Edgar Poe was orphaned before he was three years old. He was taken into the household of a tobacco merchant, John Allan; and although Poe would take Allan as his middle name, he remained a ward, never formally adopted. Poe and his guardian could hardly have been more mismatched. Allan gave Poe a classical education but then withheld sufficient financial support, evidently expecting his foster son to become a man of commerce, to make his own way in the world. Poe, however, was Byronic in temperament, rebellious, determined to be a poet and a writer; a gambler who was wholly unsuited to the making of money.
I did not know much about Poe's biography until I began writing this blog post about the American writers who have influenced me. I thought it might be enough to say that my attraction to Poe could be explained by my love of Poe’s “dark tales,” which I read over and over as a child; by the seven times in one week I watched the movie The Pit and the Pendulum; the same for The Fall of the House of Usher. In high school, I was forced to memorize “Annabel Lee” and “The Bells” and “The Raven.” My classmates groaned; I was happy for this coercion. It gave me lifelong memories of the kingdom by the sea; the bells’ horrid and relentless descent from silver twinkling to iron moaning; the devastation of the line in “The Raven”: “Darkness there and nothing more.”
Poe’s life, however, may be the deeper explanation for his influence upon me, I can see now. I was born an illegitimate child. I was adopted as a baby into a loving family but one in which my mother and I were like corundum abrading each other. My father, a wonderful man, was dedicated to business. Meanwhile I spent hours locked in my bedroom with my “dark tales”; sat in a dim living room enjoying terrifying movies; lay on a sofa with my eyes closed, gladly suffering the exquisite torture of Beethoven’s late quartets.
Unbelievable as it might seem, I was not conscious of Poe’s profound effect upon my latest novel, By Blood, until I was some way into its composition. The crows that play such an important role in the book, as the representation of the narrator’s “nervous condition,” were based upon actual crows. After the demolition of a bridge anchorage next to my apartment building, the surrounding bird neighborhood changed abruptly: The mourning doves and tiny wrens suddenly disappeared, and legions of crows took their places. To this day, they land on an electrical pole not a foot from my window, cawing, flapping their slick black wings, hunting with those pinpoint eyes, intelligent creatures watching me too closely.Laura Miller has called Ellen Ullman “a rarity, a computer programmer with a poet’s feeling for language.” Constance Hale concurred in her Wired review of Ullman’s 1997 memoir Close to the Machine: Technophilia and Its Discontents, “We see the seduction at the heart of programming: embedded in the hijinks and hieroglyphics are the esoteric mysteries of the human mind.” Computer programmers become characters in Ullman’s first novel The Bug (2003) which Geraldine Brooks found “by turns love story, tense psychological drama, and comedy of (very bad) manners. The Bug is an edgy and irresistible journey into lives all too rarely visited by literary types.” Her new novel By Blood departs the tech world: a psychological thriller set in San Francisco in the pre-tech 1970s. Writing about it in The New York Times Book Review, Parul Sehgal marveled at “How beautifully this book restores to us the uses, the sensuality of sound—our awareness of how much information we are passively gleaning and unconsciously filing away.” Ullman lives in San Francisco and frequently writes about technology for Harper’s, Salon, and The New York Times Magazine.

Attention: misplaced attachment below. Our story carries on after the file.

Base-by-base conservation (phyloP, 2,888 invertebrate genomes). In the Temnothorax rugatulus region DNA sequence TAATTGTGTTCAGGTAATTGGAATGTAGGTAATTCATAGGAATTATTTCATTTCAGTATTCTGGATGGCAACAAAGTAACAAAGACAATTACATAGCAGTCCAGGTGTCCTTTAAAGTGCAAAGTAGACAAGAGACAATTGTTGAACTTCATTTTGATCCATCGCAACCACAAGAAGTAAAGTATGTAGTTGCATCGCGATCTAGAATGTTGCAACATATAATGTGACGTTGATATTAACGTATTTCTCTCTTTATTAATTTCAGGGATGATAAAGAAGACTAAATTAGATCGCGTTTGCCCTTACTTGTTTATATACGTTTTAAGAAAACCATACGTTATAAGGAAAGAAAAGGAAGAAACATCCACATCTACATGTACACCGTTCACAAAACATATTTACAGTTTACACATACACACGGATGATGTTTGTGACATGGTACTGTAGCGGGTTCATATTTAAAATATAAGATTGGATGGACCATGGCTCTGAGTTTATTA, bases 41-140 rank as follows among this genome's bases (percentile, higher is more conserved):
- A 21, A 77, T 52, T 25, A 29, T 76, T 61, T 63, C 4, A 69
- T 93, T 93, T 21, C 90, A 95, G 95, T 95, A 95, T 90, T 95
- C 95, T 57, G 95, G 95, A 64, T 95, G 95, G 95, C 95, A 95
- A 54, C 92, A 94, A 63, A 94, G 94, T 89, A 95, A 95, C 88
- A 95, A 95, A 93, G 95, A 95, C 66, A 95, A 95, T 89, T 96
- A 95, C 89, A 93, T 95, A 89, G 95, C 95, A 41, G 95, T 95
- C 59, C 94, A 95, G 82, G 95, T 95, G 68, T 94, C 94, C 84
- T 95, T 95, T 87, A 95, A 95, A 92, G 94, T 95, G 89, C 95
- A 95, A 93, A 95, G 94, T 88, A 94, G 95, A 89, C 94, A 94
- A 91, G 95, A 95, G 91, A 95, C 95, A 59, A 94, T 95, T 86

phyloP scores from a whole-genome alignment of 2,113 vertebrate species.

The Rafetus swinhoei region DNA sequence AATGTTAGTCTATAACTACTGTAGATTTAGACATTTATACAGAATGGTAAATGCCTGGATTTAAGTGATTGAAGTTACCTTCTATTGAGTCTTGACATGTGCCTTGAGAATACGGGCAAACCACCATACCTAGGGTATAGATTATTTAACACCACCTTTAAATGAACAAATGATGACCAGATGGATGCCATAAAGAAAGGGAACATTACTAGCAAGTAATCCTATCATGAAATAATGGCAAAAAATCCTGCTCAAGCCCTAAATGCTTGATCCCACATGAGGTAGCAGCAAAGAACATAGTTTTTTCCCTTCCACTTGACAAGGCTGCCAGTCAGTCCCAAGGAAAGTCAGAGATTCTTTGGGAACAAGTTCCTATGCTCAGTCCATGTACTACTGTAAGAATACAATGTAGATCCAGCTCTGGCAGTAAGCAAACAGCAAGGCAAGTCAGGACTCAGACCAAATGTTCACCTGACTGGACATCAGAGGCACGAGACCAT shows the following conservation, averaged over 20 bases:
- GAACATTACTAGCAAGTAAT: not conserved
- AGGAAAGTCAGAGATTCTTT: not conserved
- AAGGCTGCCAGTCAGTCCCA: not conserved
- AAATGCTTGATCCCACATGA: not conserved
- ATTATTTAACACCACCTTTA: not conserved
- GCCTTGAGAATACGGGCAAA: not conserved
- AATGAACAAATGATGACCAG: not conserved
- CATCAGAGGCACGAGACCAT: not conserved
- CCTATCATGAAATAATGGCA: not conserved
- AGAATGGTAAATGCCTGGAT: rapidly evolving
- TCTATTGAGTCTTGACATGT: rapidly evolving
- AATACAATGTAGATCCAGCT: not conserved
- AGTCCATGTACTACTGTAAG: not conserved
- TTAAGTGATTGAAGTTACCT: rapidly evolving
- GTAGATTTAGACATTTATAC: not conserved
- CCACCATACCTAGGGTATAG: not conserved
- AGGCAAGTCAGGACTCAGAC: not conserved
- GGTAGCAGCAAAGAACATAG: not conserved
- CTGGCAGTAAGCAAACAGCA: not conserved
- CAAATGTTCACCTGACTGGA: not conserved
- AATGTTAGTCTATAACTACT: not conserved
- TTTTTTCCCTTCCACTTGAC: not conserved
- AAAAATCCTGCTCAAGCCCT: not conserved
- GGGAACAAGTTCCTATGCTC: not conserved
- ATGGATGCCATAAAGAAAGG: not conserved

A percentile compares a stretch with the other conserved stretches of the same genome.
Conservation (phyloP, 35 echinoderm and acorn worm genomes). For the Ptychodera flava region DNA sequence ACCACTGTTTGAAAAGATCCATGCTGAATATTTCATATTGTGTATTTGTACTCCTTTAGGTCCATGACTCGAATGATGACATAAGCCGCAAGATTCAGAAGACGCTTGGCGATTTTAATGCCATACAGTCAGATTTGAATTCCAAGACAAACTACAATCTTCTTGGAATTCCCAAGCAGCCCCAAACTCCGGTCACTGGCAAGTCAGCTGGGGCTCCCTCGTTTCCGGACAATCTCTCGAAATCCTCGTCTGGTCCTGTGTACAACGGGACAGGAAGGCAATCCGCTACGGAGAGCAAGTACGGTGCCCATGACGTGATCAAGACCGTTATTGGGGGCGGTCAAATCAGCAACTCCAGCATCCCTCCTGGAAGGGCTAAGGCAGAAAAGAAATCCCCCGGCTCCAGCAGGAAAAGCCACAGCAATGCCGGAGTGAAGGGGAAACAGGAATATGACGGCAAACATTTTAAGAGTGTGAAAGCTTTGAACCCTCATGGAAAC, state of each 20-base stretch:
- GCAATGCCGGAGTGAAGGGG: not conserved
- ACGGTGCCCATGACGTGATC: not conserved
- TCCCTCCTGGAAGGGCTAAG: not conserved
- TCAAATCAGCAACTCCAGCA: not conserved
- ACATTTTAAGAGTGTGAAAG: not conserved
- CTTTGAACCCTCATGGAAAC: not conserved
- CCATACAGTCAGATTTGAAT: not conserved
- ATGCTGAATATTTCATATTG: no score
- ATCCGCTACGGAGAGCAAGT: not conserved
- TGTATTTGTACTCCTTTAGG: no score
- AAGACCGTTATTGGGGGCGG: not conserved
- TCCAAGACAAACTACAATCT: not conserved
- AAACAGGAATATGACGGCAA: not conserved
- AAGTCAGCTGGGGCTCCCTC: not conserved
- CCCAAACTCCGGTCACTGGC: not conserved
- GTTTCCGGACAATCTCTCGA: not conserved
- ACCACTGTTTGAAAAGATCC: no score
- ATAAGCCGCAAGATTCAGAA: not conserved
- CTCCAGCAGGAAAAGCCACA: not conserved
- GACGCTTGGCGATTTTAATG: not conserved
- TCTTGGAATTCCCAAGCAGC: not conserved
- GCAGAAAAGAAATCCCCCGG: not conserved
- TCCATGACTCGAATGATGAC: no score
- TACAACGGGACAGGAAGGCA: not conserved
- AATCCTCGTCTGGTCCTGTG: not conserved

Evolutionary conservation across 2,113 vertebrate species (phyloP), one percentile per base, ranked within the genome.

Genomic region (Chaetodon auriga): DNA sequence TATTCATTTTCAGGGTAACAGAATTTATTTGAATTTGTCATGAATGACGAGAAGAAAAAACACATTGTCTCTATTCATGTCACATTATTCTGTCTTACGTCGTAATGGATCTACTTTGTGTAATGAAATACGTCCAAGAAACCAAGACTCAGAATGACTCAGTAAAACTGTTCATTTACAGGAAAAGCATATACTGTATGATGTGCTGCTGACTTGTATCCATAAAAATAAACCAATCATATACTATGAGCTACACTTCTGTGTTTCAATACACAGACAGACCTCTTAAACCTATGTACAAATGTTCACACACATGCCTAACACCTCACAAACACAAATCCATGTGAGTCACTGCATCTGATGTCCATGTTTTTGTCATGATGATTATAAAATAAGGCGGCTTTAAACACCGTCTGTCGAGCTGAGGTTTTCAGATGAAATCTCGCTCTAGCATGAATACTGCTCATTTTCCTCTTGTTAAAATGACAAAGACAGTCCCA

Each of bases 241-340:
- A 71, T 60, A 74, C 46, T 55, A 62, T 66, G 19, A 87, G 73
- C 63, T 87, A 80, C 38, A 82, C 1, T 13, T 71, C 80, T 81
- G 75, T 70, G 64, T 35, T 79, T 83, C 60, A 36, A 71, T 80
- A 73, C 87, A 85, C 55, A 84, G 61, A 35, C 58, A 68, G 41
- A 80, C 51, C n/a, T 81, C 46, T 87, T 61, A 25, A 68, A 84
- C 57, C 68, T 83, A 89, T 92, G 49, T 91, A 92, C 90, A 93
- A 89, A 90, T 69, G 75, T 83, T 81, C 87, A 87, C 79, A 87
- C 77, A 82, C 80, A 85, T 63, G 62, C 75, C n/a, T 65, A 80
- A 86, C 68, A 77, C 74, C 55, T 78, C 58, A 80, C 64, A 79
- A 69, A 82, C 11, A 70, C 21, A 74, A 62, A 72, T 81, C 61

The crows in By Blood are therefore “real.” And they are also Poe’s creatures: “grim, ungainly, ghastly, gaunt.” And mine. The crows are my inheritance from Poe, passed on to me through what I might call our dark kinship.
Before beginning this piece, I took down my old Penguin paperback of Poe’s writings. The pages are browned; you can tell how old the book is by the price: $2.95. I read one of the few tales I had missed during the many years the book had sat on my shelf. In “The Man of the Crowd,” an unnamed narrator looks out the window of a cafe, noting the many types of people he distinguishes among the throng. Suddenly, he finds himself drawn to a strange man. He follows the man from district to district for a day and a night, trying to understand his attraction to this “incarnation of the fiend.”
I was so startled to see how closely Poe’s storyteller resembled the unnamed narrator of By Blood that I thought I must have already read “The Man of the Crowd.” Both watchers are alone, and hidden, stalking life at a distance, as Poe put it: like “a certain German book that ‘er lasst sich nicht lesen’—it does not permit itself to be read.” But I am sure that, before today, I had never read this Poe tale; that I must have inherited his “Man” as I had inherited his Raven, who came down to me as my narrator and my crows.
Also of interest:
- “A Professor, a Thriller, not a Microchip in Sight,” a recent profile of Ellen Ullman in The New York Times
- Mat Johnson’s Pym twists anew a controversial Edgar Allan Poe adventure tale, a previous Reader’s Almanac post
- “The Domain of Arnheim” by Edgar Allan Poe, a previous Story of the Week
- Other “Influences” posts by Deborah Baker, Kate Christensen, Jennifer Gilmore, Lev Grossman, Alan Heathcock, Adam Levin, Dinaw Mengestu, Jim Moore, Manuel Muñoz, Geoffrey O’Brien, Arthur Phillips, Carl Phillips, Karen Russell, Timothy Schaffert, Philip Schultz, J. Courtney Sullivan, and Emma Straub